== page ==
Today in One Paragraph
The Iowa caucuses kicked off the 2016 presidential election on Monday night, delivering a win to Ted Cruz and Hillary Clinton and leaving the presidential candidates to refocus their efforts to the upcoming nominating contests. Trump, who came in second in Iowa, is looking for a boost from Scott Brown who will endorse the real-estate mogul tonight. In other news, the first case of Zika-virus transmission in the U.S. was reported in Texas. The FBI is joining the investigation into the water-contamination crisis in Flint. Paul Ryan met with President Obama. And, overseas, Secretary of State John Kerry called for more military support in Libya to fight the Islamic State.
Iowa: Check. The candidates are now shifting their attention to New Hampshire, where the country’s first presidential primary takes place next week. Ted Cruz took home a decisive victory over Donald Trump in the GOP field, while Hillary Clinton barely edged out a victory over Bernie Sanders for the Democrats. Martin O’Malley and Mike Huckabee each suspended their campaigns. (The Atlantic staff)
Zika in Texas. The Centers for Disease Control and Prevention confirmed that a case of the virus was transmitted to a patient through sexual contact this year, according to Dallas County Health and Human Services. The county said the patient “was infected with the virus after having sexual contact with an ill individual who returned from a country where Zika virus is present.” (Sandee LaMotte, CNN)
The FBI in Flint. The agency is investigating lead contamination of the Michigan city’s water supply, along with other U.S. government organizations, according to the U.S. Attorney’s Office in Detroit. Darnell Earley, Detroit Public School’s emergency manager who had come under fire for his role in the crisis, announced today that he’s stepping down. (Paul Egan and Ann Zaniewski, Detroit Free Press)
Scott Brown Backs Trump. The former Massachusetts senator, who also ran for Senate in New Hampshire, will put his support behind Donald Trump at a rally in New Hampshire tonight—a week before the state’s presidential primary. The endorsement may serve as a boost for the real-estate mogul, who on Monday night came second in the Iowa caucuses. (Daniel Strauss, Politico)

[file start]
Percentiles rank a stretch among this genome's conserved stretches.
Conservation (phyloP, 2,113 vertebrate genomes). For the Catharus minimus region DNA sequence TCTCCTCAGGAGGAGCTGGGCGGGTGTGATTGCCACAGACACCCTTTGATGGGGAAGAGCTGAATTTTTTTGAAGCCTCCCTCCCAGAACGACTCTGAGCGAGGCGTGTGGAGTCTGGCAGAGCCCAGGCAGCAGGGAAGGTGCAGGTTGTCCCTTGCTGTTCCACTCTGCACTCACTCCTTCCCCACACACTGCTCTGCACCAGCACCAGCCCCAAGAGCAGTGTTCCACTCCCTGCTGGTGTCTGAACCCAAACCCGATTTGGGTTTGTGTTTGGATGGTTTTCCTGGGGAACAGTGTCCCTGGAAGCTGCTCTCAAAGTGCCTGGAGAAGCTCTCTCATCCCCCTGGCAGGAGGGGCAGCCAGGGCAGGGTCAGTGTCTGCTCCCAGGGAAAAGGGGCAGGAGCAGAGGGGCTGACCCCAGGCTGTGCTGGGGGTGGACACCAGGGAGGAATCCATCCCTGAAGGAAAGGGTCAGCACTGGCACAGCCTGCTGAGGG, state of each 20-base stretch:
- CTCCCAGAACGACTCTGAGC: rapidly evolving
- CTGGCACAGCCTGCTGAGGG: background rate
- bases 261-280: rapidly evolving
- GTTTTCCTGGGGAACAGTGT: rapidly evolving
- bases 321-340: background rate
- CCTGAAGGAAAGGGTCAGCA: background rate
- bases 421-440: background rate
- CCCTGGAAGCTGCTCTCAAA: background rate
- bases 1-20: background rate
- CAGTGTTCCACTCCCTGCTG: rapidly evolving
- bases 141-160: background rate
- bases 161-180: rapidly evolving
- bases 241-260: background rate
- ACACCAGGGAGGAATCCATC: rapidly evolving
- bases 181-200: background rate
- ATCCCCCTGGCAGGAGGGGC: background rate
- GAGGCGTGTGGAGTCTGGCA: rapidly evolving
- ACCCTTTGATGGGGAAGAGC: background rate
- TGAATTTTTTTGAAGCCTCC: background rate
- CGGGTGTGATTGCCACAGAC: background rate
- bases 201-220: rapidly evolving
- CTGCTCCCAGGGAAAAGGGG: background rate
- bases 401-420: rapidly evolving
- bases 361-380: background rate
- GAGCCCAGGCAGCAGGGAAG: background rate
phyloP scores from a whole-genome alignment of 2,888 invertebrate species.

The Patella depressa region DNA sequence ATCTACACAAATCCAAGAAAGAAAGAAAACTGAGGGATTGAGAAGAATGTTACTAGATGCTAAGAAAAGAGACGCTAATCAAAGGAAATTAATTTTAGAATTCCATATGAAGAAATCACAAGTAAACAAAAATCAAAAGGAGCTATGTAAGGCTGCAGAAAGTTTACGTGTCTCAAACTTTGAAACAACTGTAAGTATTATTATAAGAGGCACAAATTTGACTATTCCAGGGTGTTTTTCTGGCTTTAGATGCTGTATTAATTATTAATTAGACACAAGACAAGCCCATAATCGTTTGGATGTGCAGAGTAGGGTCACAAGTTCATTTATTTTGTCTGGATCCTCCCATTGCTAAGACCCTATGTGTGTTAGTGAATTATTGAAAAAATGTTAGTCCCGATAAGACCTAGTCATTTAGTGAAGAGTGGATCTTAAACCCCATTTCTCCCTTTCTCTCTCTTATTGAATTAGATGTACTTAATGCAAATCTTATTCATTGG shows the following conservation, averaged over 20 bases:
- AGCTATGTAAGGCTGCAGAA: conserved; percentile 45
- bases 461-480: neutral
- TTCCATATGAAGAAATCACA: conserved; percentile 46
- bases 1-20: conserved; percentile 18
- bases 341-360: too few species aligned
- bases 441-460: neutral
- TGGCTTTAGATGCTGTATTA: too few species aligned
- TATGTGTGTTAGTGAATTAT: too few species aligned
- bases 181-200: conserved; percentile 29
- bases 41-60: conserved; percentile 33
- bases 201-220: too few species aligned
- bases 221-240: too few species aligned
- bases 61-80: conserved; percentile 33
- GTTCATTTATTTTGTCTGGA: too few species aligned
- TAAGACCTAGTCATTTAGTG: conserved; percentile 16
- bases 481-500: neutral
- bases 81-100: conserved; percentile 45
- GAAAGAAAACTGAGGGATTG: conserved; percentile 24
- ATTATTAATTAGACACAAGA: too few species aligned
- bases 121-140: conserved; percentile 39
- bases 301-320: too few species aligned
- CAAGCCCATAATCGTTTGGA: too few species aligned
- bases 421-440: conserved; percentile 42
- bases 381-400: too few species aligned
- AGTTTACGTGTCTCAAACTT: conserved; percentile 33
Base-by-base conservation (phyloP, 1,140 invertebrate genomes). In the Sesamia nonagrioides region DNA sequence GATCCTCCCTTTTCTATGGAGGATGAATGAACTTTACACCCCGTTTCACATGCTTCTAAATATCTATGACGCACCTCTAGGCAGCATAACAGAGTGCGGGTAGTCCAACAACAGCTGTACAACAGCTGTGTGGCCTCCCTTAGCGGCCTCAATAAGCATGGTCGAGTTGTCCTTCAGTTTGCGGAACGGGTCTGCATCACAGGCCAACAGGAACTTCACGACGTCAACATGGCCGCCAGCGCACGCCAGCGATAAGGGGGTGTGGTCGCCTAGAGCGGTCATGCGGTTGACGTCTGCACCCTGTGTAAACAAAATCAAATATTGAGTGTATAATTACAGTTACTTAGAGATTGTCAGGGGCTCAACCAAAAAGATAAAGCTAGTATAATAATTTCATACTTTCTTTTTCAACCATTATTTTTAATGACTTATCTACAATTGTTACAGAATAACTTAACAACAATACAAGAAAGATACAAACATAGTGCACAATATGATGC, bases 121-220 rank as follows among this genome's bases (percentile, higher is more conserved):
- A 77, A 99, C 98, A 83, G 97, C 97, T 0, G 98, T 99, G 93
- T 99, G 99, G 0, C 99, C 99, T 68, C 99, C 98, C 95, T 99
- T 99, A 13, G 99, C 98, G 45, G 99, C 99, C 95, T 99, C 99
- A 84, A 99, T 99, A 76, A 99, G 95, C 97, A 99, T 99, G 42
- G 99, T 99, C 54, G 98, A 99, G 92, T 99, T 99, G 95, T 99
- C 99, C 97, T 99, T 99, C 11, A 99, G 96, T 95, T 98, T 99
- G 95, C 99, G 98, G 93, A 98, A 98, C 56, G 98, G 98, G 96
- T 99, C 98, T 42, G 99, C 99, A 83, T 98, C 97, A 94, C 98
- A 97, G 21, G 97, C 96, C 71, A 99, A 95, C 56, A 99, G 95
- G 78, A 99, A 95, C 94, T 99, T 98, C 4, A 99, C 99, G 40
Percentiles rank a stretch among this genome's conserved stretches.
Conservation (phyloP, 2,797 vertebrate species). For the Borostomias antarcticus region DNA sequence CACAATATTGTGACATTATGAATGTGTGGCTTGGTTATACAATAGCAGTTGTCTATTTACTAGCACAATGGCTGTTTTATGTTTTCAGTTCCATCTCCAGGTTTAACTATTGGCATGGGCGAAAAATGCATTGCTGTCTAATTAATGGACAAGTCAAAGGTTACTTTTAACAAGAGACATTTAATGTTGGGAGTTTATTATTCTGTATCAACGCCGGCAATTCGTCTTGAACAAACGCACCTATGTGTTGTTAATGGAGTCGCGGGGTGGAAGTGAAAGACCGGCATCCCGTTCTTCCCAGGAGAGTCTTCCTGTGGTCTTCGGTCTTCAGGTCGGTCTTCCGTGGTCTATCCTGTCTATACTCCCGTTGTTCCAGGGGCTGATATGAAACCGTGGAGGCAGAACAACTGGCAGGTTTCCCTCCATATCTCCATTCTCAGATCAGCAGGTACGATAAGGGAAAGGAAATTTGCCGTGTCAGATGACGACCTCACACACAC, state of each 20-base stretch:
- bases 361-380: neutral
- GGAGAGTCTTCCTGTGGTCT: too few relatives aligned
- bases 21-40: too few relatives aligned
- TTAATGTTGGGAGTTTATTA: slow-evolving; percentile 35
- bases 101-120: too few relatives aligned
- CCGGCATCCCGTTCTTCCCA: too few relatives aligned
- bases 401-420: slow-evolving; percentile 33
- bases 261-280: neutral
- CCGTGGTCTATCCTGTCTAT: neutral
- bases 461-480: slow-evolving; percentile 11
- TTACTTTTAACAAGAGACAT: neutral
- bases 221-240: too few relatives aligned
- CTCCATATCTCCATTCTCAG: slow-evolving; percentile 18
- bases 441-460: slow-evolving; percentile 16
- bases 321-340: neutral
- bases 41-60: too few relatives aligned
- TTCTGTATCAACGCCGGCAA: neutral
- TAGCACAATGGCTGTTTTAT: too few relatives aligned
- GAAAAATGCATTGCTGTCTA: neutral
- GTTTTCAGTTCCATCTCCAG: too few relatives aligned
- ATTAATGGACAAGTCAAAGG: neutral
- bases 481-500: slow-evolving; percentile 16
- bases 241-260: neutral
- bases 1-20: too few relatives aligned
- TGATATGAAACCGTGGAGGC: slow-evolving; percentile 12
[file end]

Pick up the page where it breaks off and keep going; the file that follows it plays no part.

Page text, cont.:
Growing Concern in Libya. Secretary of State John Kerry said “the last thing in the world you want is a false caliphate with access to billions of dollars of oil revenue” at a conference of global leaders who were meeting about the Islamic State’s presence in the Middle East. He called for more security training and other international military support for Libya. (Bradley Klapper, Associated Press)
White House Meeting. Paul Ryan met with President Obama for the first time since he took over as Speaker of the House today. Though little is likely to come from the meeting, the leaders, who were joined by Senate Majority Leader Mitch McConnell, discussed Puerto Rico’s debt crisis, criminal-justice reform, the opioid epidemic, and Obama’s trade deal. (Amber Phillips, The Washington Post)
Tomorrow in One Paragraph: President Obama visits the Islamic Society of Baltimore, marking his first visit to a U.S. mosque since he took office. Donald Trump makes his way to Arkansas, while Ted Cruz heads to New Hampshire—where Marco Rubio, Jeb Bush, and Chris Christie are also campaigning. Hillary Clinton and Bernie Sanders are in the Granite State, too, where they’ll participate in a town hall hosted by CNN at 8 p.m. ET. Rick Santorum heads to South Carolina, where Bill Clinton is also stumping for Hillary.
“Rather, his triumph resulted from identifying those voters, relentlessly pursuing them, ridding the campaign of rivals for their support, and surviving a vicious home stretch in which a convergence of opposing forces attempted to steal what his team felt was rightfully theirs.” National Review’s Tim Alberta and Eliana Johnson on Ted Cruz’s win in Iowa.
‘Running While Female.’ New York magazine’s Rebecca Traister on the lessons Hillary Clinton has had to learn about running for president as a woman, starting with the race in Iowa.
San Bernardino’s Woes. The city’s police department is perhaps best known for leading the heroic search for the terrorists who killed 14 people in December, but the department is being “savaged by budget cuts, rattletrap equipment, crushing workloads, and sunken morale.” (Michael Wines, The New York Times)
Who Really Chooses the Nominees? Well, it’s complicated. Watch Yoni Appelbaum, The Atlantic’s senior politics editor, break down the process in this short video.
The Story of Google. Or, Alphabet, rather—the name of its parent company. The Economist traces the rise of the world’s most valuable enterprise in this chart.
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